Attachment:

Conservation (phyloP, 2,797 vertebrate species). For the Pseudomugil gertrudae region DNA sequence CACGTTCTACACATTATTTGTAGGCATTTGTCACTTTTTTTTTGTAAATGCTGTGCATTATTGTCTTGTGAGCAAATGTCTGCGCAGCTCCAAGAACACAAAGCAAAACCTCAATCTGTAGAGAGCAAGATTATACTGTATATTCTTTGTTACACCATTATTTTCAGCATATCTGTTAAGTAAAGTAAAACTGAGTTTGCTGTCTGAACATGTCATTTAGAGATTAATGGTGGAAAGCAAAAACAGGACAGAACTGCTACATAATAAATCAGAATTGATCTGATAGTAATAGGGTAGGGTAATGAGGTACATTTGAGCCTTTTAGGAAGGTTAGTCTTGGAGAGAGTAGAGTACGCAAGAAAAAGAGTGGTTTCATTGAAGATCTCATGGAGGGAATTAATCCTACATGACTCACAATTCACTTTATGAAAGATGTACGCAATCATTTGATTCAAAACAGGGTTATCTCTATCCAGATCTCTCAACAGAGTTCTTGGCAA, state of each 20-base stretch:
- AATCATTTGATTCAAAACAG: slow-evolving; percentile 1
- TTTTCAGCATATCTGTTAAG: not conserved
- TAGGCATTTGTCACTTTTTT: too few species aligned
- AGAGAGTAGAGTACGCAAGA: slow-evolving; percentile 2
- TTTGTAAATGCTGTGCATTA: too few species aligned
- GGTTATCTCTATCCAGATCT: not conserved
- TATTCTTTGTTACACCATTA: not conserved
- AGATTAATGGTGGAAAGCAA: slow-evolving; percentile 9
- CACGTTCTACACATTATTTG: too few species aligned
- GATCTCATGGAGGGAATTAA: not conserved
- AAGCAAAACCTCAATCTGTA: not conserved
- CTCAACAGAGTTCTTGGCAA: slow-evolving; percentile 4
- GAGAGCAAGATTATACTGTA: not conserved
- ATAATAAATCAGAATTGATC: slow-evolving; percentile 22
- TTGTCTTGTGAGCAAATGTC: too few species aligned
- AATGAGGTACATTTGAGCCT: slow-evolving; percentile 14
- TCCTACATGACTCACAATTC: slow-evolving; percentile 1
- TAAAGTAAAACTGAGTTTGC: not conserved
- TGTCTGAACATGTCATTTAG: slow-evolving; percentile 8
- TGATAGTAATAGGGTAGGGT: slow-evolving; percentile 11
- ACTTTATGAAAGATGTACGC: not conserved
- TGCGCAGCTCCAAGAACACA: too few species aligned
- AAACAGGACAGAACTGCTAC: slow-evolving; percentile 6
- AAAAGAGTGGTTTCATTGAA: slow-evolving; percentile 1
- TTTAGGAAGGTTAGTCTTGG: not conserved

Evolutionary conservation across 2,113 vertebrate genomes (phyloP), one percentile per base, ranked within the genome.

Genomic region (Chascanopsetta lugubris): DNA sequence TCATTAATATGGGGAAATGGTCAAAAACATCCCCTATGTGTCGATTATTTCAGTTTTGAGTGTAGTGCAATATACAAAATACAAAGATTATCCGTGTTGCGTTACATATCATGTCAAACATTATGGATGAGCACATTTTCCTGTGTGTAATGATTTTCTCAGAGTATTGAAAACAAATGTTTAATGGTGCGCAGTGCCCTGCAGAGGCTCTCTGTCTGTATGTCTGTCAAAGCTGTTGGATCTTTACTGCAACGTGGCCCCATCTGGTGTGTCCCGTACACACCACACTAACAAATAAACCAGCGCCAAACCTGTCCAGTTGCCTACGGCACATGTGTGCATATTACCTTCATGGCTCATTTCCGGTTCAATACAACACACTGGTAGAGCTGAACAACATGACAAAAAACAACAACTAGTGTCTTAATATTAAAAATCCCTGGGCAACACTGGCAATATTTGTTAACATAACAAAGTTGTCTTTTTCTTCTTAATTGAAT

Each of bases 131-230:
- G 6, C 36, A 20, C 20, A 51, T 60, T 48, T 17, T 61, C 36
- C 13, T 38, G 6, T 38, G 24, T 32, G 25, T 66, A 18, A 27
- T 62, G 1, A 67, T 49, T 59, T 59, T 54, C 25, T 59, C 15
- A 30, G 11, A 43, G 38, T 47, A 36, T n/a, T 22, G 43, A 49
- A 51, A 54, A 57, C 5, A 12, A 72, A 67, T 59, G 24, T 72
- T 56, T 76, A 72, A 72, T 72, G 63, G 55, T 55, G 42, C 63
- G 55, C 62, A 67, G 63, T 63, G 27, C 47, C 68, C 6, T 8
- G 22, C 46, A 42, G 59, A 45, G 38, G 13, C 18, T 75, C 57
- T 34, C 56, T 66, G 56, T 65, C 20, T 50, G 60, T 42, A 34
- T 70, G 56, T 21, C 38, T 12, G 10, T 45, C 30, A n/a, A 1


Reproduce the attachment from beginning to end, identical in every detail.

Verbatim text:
Conservation (phyloP, 2,797 vertebrate species). For the Pseudomugil gertrudae region DNA sequence CACGTTCTACACATTATTTGTAGGCATTTGTCACTTTTTTTTTGTAAATGCTGTGCATTATTGTCTTGTGAGCAAATGTCTGCGCAGCTCCAAGAACACAAAGCAAAACCTCAATCTGTAGAGAGCAAGATTATACTGTATATTCTTTGTTACACCATTATTTTCAGCATATCTGTTAAGTAAAGTAAAACTGAGTTTGCTGTCTGAACATGTCATTTAGAGATTAATGGTGGAAAGCAAAAACAGGACAGAACTGCTACATAATAAATCAGAATTGATCTGATAGTAATAGGGTAGGGTAATGAGGTACATTTGAGCCTTTTAGGAAGGTTAGTCTTGGAGAGAGTAGAGTACGCAAGAAAAAGAGTGGTTTCATTGAAGATCTCATGGAGGGAATTAATCCTACATGACTCACAATTCACTTTATGAAAGATGTACGCAATCATTTGATTCAAAACAGGGTTATCTCTATCCAGATCTCTCAACAGAGTTCTTGGCAA, state of each 20-base stretch:
- AATCATTTGATTCAAAACAG: slow-evolving; percentile 1
- TTTTCAGCATATCTGTTAAG: not conserved
- TAGGCATTTGTCACTTTTTT: too few species aligned
- AGAGAGTAGAGTACGCAAGA: slow-evolving; percentile 2
- TTTGTAAATGCTGTGCATTA: too few species aligned
- GGTTATCTCTATCCAGATCT: not conserved
- TATTCTTTGTTACACCATTA: not conserved
- AGATTAATGGTGGAAAGCAA: slow-evolving; percentile 9
- CACGTTCTACACATTATTTG: too few species aligned
- GATCTCATGGAGGGAATTAA: not conserved
- AAGCAAAACCTCAATCTGTA: not conserved
- CTCAACAGAGTTCTTGGCAA: slow-evolving; percentile 4
- GAGAGCAAGATTATACTGTA: not conserved
- ATAATAAATCAGAATTGATC: slow-evolving; percentile 22
- TTGTCTTGTGAGCAAATGTC: too few species aligned
- AATGAGGTACATTTGAGCCT: slow-evolving; percentile 14
- TCCTACATGACTCACAATTC: slow-evolving; percentile 1
- TAAAGTAAAACTGAGTTTGC: not conserved
- TGTCTGAACATGTCATTTAG: slow-evolving; percentile 8
- TGATAGTAATAGGGTAGGGT: slow-evolving; percentile 11
- ACTTTATGAAAGATGTACGC: not conserved
- TGCGCAGCTCCAAGAACACA: too few species aligned
- AAACAGGACAGAACTGCTAC: slow-evolving; percentile 6
- AAAAGAGTGGTTTCATTGAA: slow-evolving; percentile 1
- TTTAGGAAGGTTAGTCTTGG: not conserved

Evolutionary conservation across 2,113 vertebrate genomes (phyloP), one percentile per base, ranked within the genome.

Genomic region (Chascanopsetta lugubris): DNA sequence TCATTAATATGGGGAAATGGTCAAAAACATCCCCTATGTGTCGATTATTTCAGTTTTGAGTGTAGTGCAATATACAAAATACAAAGATTATCCGTGTTGCGTTACATATCATGTCAAACATTATGGATGAGCACATTTTCCTGTGTGTAATGATTTTCTCAGAGTATTGAAAACAAATGTTTAATGGTGCGCAGTGCCCTGCAGAGGCTCTCTGTCTGTATGTCTGTCAAAGCTGTTGGATCTTTACTGCAACGTGGCCCCATCTGGTGTGTCCCGTACACACCACACTAACAAATAAACCAGCGCCAAACCTGTCCAGTTGCCTACGGCACATGTGTGCATATTACCTTCATGGCTCATTTCCGGTTCAATACAACACACTGGTAGAGCTGAACAACATGACAAAAAACAACAACTAGTGTCTTAATATTAAAAATCCCTGGGCAACACTGGCAATATTTGTTAACATAACAAAGTTGTCTTTTTCTTCTTAATTGAAT

Each of bases 131-230:
- G 6, C 36, A 20, C 20, A 51, T 60, T 48, T 17, T 61, C 36
- C 13, T 38, G 6, T 38, G 24, T 32, G 25, T 66, A 18, A 27
- T 62, G 1, A 67, T 49, T 59, T 59, T 54, C 25, T 59, C 15
- A 30, G 11, A 43, G 38, T 47, A 36, T n/a, T 22, G 43, A 49
- A 51, A 54, A 57, C 5, A 12, A 72, A 67, T 59, G 24, T 72
- T 56, T 76, A 72, A 72, T 72, G 63, G 55, T 55, G 42, C 63
- G 55, C 62, A 67, G 63, T 63, G 27, C 47, C 68, C 6, T 8
- G 22, C 46, A 42, G 59, A 45, G 38, G 13, C 18, T 75, C 57
- T 34, C 56, T 66, G 56, T 65, C 20, T 50, G 60, T 42, A 34
- T 70, G 56, T 21, C 38, T 12, G 10, T 45, C 30, A n/a, A 1